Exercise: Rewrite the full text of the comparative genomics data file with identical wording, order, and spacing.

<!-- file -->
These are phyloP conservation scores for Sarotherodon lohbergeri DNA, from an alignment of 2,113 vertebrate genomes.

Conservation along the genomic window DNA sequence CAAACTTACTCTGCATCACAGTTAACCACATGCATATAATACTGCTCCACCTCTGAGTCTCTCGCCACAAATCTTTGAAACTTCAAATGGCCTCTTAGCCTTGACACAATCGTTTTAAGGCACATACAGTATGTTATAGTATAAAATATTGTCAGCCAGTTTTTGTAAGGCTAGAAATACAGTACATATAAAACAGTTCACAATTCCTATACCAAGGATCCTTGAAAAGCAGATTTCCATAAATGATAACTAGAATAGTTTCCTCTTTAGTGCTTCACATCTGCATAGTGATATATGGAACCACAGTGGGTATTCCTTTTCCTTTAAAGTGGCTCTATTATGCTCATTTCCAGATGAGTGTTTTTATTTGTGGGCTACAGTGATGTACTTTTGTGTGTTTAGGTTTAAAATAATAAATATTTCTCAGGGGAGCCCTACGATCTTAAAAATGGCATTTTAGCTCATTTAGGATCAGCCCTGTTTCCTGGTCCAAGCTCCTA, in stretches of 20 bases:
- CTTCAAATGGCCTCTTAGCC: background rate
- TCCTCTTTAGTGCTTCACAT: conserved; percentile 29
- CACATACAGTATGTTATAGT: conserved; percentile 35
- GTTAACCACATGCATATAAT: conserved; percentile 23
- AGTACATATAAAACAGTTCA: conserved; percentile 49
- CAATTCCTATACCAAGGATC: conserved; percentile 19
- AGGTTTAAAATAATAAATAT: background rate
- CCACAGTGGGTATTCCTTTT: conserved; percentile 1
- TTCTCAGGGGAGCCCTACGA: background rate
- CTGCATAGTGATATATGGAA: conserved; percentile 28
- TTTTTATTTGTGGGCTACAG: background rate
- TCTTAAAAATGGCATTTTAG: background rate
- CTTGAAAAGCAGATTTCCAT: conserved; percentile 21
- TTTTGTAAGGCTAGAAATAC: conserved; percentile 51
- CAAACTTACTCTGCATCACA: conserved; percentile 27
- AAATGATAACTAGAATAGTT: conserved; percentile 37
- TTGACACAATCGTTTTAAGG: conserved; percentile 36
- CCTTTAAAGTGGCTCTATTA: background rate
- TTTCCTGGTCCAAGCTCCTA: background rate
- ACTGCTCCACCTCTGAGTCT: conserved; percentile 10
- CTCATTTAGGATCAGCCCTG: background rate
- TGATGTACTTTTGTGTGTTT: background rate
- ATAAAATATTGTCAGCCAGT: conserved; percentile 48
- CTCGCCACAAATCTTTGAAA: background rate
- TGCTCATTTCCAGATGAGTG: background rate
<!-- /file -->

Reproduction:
These are phyloP conservation scores for Sarotherodon lohbergeri DNA, from an alignment of 2,113 vertebrate genomes.

Conservation along the genomic window DNA sequence CAAACTTACTCTGCATCACAGTTAACCACATGCATATAATACTGCTCCACCTCTGAGTCTCTCGCCACAAATCTTTGAAACTTCAAATGGCCTCTTAGCCTTGACACAATCGTTTTAAGGCACATACAGTATGTTATAGTATAAAATATTGTCAGCCAGTTTTTGTAAGGCTAGAAATACAGTACATATAAAACAGTTCACAATTCCTATACCAAGGATCCTTGAAAAGCAGATTTCCATAAATGATAACTAGAATAGTTTCCTCTTTAGTGCTTCACATCTGCATAGTGATATATGGAACCACAGTGGGTATTCCTTTTCCTTTAAAGTGGCTCTATTATGCTCATTTCCAGATGAGTGTTTTTATTTGTGGGCTACAGTGATGTACTTTTGTGTGTTTAGGTTTAAAATAATAAATATTTCTCAGGGGAGCCCTACGATCTTAAAAATGGCATTTTAGCTCATTTAGGATCAGCCCTGTTTCCTGGTCCAAGCTCCTA, in stretches of 20 bases:
- CTTCAAATGGCCTCTTAGCC: background rate
- TCCTCTTTAGTGCTTCACAT: conserved; percentile 29
- CACATACAGTATGTTATAGT: conserved; percentile 35
- GTTAACCACATGCATATAAT: conserved; percentile 23
- AGTACATATAAAACAGTTCA: conserved; percentile 49
- CAATTCCTATACCAAGGATC: conserved; percentile 19
- AGGTTTAAAATAATAAATAT: background rate
- CCACAGTGGGTATTCCTTTT: conserved; percentile 1
- TTCTCAGGGGAGCCCTACGA: background rate
- CTGCATAGTGATATATGGAA: conserved; percentile 28
- TTTTTATTTGTGGGCTACAG: background rate
- TCTTAAAAATGGCATTTTAG: background rate
- CTTGAAAAGCAGATTTCCAT: conserved; percentile 21
- TTTTGTAAGGCTAGAAATAC: conserved; percentile 51
- CAAACTTACTCTGCATCACA: conserved; percentile 27
- AAATGATAACTAGAATAGTT: conserved; percentile 37
- TTGACACAATCGTTTTAAGG: conserved; percentile 36
- CCTTTAAAGTGGCTCTATTA: background rate
- TTTCCTGGTCCAAGCTCCTA: background rate
- ACTGCTCCACCTCTGAGTCT: conserved; percentile 10
- CTCATTTAGGATCAGCCCTG: background rate
- TGATGTACTTTTGTGTGTTT: background rate
- ATAAAATATTGTCAGCCAGT: conserved; percentile 48
- CTCGCCACAAATCTTTGAAA: background rate
- TGCTCATTTCCAGATGAGTG: background rate